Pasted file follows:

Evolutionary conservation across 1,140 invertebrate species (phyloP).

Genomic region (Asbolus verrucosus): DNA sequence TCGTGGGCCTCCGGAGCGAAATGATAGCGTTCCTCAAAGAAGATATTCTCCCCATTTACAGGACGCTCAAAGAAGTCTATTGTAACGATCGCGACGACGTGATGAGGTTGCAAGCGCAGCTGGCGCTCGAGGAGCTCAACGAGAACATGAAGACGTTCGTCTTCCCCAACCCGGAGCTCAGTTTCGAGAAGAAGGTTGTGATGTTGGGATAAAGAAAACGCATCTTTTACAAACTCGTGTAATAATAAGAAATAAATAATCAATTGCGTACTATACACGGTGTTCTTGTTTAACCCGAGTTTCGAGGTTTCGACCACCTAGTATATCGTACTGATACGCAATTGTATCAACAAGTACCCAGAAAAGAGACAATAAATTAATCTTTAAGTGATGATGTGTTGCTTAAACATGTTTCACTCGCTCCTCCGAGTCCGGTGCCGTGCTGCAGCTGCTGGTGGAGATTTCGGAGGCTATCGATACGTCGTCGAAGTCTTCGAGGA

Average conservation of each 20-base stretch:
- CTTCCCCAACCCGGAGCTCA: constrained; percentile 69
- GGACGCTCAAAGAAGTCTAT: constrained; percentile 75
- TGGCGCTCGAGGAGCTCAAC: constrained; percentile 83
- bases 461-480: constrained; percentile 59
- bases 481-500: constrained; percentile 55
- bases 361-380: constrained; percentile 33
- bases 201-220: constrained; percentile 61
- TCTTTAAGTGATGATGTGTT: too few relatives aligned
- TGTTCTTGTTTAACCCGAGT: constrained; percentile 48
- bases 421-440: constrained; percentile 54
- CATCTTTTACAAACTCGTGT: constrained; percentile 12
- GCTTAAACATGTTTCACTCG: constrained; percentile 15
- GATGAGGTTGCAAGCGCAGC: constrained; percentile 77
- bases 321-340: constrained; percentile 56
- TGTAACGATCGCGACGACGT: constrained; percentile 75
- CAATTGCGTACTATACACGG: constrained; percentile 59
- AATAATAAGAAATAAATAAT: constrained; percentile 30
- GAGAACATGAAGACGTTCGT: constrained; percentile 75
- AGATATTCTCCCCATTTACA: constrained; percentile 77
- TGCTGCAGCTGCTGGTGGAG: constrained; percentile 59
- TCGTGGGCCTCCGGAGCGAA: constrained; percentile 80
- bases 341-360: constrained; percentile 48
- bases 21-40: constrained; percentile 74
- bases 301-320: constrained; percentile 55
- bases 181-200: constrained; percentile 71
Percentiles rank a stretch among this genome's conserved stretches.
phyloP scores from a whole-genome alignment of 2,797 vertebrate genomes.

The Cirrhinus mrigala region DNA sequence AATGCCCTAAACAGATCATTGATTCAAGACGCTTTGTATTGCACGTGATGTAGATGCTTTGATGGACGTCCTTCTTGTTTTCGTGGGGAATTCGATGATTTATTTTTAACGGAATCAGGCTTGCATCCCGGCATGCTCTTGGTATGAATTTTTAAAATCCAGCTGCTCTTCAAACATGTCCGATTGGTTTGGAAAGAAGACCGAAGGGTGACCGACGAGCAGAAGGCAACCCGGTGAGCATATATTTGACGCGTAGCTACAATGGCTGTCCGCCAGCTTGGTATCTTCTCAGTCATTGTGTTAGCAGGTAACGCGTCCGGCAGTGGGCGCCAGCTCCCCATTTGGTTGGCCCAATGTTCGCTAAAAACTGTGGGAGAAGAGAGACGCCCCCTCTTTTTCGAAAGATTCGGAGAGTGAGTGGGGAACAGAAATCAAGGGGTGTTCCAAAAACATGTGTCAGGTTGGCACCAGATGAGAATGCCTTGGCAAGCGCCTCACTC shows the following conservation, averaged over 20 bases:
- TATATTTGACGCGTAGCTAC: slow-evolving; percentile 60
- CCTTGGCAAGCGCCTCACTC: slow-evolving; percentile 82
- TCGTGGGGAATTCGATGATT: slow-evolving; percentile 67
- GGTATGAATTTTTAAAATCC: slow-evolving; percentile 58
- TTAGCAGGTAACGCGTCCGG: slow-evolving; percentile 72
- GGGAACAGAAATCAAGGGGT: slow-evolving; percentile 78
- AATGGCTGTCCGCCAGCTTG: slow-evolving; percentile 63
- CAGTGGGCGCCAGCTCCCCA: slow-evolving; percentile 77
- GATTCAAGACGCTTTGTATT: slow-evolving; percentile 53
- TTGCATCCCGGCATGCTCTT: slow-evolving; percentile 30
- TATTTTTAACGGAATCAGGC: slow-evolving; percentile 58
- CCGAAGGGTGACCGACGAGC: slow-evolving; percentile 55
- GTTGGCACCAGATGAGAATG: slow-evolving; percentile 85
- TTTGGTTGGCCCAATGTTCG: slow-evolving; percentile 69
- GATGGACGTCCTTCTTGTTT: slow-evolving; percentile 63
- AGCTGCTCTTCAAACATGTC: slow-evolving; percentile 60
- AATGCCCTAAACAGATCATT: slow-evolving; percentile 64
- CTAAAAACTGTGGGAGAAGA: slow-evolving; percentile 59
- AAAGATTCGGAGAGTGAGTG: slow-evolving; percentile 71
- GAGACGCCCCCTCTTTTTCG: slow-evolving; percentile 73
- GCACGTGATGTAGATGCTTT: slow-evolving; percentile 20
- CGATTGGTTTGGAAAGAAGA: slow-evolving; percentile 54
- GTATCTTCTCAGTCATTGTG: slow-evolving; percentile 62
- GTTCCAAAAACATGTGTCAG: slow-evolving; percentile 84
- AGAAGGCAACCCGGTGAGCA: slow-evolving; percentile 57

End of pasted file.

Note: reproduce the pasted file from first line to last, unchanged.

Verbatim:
Evolutionary conservation across 1,140 invertebrate species (phyloP).

Genomic region (Asbolus verrucosus): DNA sequence TCGTGGGCCTCCGGAGCGAAATGATAGCGTTCCTCAAAGAAGATATTCTCCCCATTTACAGGACGCTCAAAGAAGTCTATTGTAACGATCGCGACGACGTGATGAGGTTGCAAGCGCAGCTGGCGCTCGAGGAGCTCAACGAGAACATGAAGACGTTCGTCTTCCCCAACCCGGAGCTCAGTTTCGAGAAGAAGGTTGTGATGTTGGGATAAAGAAAACGCATCTTTTACAAACTCGTGTAATAATAAGAAATAAATAATCAATTGCGTACTATACACGGTGTTCTTGTTTAACCCGAGTTTCGAGGTTTCGACCACCTAGTATATCGTACTGATACGCAATTGTATCAACAAGTACCCAGAAAAGAGACAATAAATTAATCTTTAAGTGATGATGTGTTGCTTAAACATGTTTCACTCGCTCCTCCGAGTCCGGTGCCGTGCTGCAGCTGCTGGTGGAGATTTCGGAGGCTATCGATACGTCGTCGAAGTCTTCGAGGA

Average conservation of each 20-base stretch:
- CTTCCCCAACCCGGAGCTCA: constrained; percentile 69
- GGACGCTCAAAGAAGTCTAT: constrained; percentile 75
- TGGCGCTCGAGGAGCTCAAC: constrained; percentile 83
- bases 461-480: constrained; percentile 59
- bases 481-500: constrained; percentile 55
- bases 361-380: constrained; percentile 33
- bases 201-220: constrained; percentile 61
- TCTTTAAGTGATGATGTGTT: too few relatives aligned
- TGTTCTTGTTTAACCCGAGT: constrained; percentile 48
- bases 421-440: constrained; percentile 54
- CATCTTTTACAAACTCGTGT: constrained; percentile 12
- GCTTAAACATGTTTCACTCG: constrained; percentile 15
- GATGAGGTTGCAAGCGCAGC: constrained; percentile 77
- bases 321-340: constrained; percentile 56
- TGTAACGATCGCGACGACGT: constrained; percentile 75
- CAATTGCGTACTATACACGG: constrained; percentile 59
- AATAATAAGAAATAAATAAT: constrained; percentile 30
- GAGAACATGAAGACGTTCGT: constrained; percentile 75
- AGATATTCTCCCCATTTACA: constrained; percentile 77
- TGCTGCAGCTGCTGGTGGAG: constrained; percentile 59
- TCGTGGGCCTCCGGAGCGAA: constrained; percentile 80
- bases 341-360: constrained; percentile 48
- bases 21-40: constrained; percentile 74
- bases 301-320: constrained; percentile 55
- bases 181-200: constrained; percentile 71
Percentiles rank a stretch among this genome's conserved stretches.
phyloP scores from a whole-genome alignment of 2,797 vertebrate genomes.

The Cirrhinus mrigala region DNA sequence AATGCCCTAAACAGATCATTGATTCAAGACGCTTTGTATTGCACGTGATGTAGATGCTTTGATGGACGTCCTTCTTGTTTTCGTGGGGAATTCGATGATTTATTTTTAACGGAATCAGGCTTGCATCCCGGCATGCTCTTGGTATGAATTTTTAAAATCCAGCTGCTCTTCAAACATGTCCGATTGGTTTGGAAAGAAGACCGAAGGGTGACCGACGAGCAGAAGGCAACCCGGTGAGCATATATTTGACGCGTAGCTACAATGGCTGTCCGCCAGCTTGGTATCTTCTCAGTCATTGTGTTAGCAGGTAACGCGTCCGGCAGTGGGCGCCAGCTCCCCATTTGGTTGGCCCAATGTTCGCTAAAAACTGTGGGAGAAGAGAGACGCCCCCTCTTTTTCGAAAGATTCGGAGAGTGAGTGGGGAACAGAAATCAAGGGGTGTTCCAAAAACATGTGTCAGGTTGGCACCAGATGAGAATGCCTTGGCAAGCGCCTCACTC shows the following conservation, averaged over 20 bases:
- TATATTTGACGCGTAGCTAC: slow-evolving; percentile 60
- CCTTGGCAAGCGCCTCACTC: slow-evolving; percentile 82
- TCGTGGGGAATTCGATGATT: slow-evolving; percentile 67
- GGTATGAATTTTTAAAATCC: slow-evolving; percentile 58
- TTAGCAGGTAACGCGTCCGG: slow-evolving; percentile 72
- GGGAACAGAAATCAAGGGGT: slow-evolving; percentile 78
- AATGGCTGTCCGCCAGCTTG: slow-evolving; percentile 63
- CAGTGGGCGCCAGCTCCCCA: slow-evolving; percentile 77
- GATTCAAGACGCTTTGTATT: slow-evolving; percentile 53
- TTGCATCCCGGCATGCTCTT: slow-evolving; percentile 30
- TATTTTTAACGGAATCAGGC: slow-evolving; percentile 58
- CCGAAGGGTGACCGACGAGC: slow-evolving; percentile 55
- GTTGGCACCAGATGAGAATG: slow-evolving; percentile 85
- TTTGGTTGGCCCAATGTTCG: slow-evolving; percentile 69
- GATGGACGTCCTTCTTGTTT: slow-evolving; percentile 63
- AGCTGCTCTTCAAACATGTC: slow-evolving; percentile 60
- AATGCCCTAAACAGATCATT: slow-evolving; percentile 64
- CTAAAAACTGTGGGAGAAGA: slow-evolving; percentile 59
- AAAGATTCGGAGAGTGAGTG: slow-evolving; percentile 71
- GAGACGCCCCCTCTTTTTCG: slow-evolving; percentile 73
- GCACGTGATGTAGATGCTTT: slow-evolving; percentile 20
- CGATTGGTTTGGAAAGAAGA: slow-evolving; percentile 54
- GTATCTTCTCAGTCATTGTG: slow-evolving; percentile 62
- GTTCCAAAAACATGTGTCAG: slow-evolving; percentile 84
- AGAAGGCAACCCGGTGAGCA: slow-evolving; percentile 57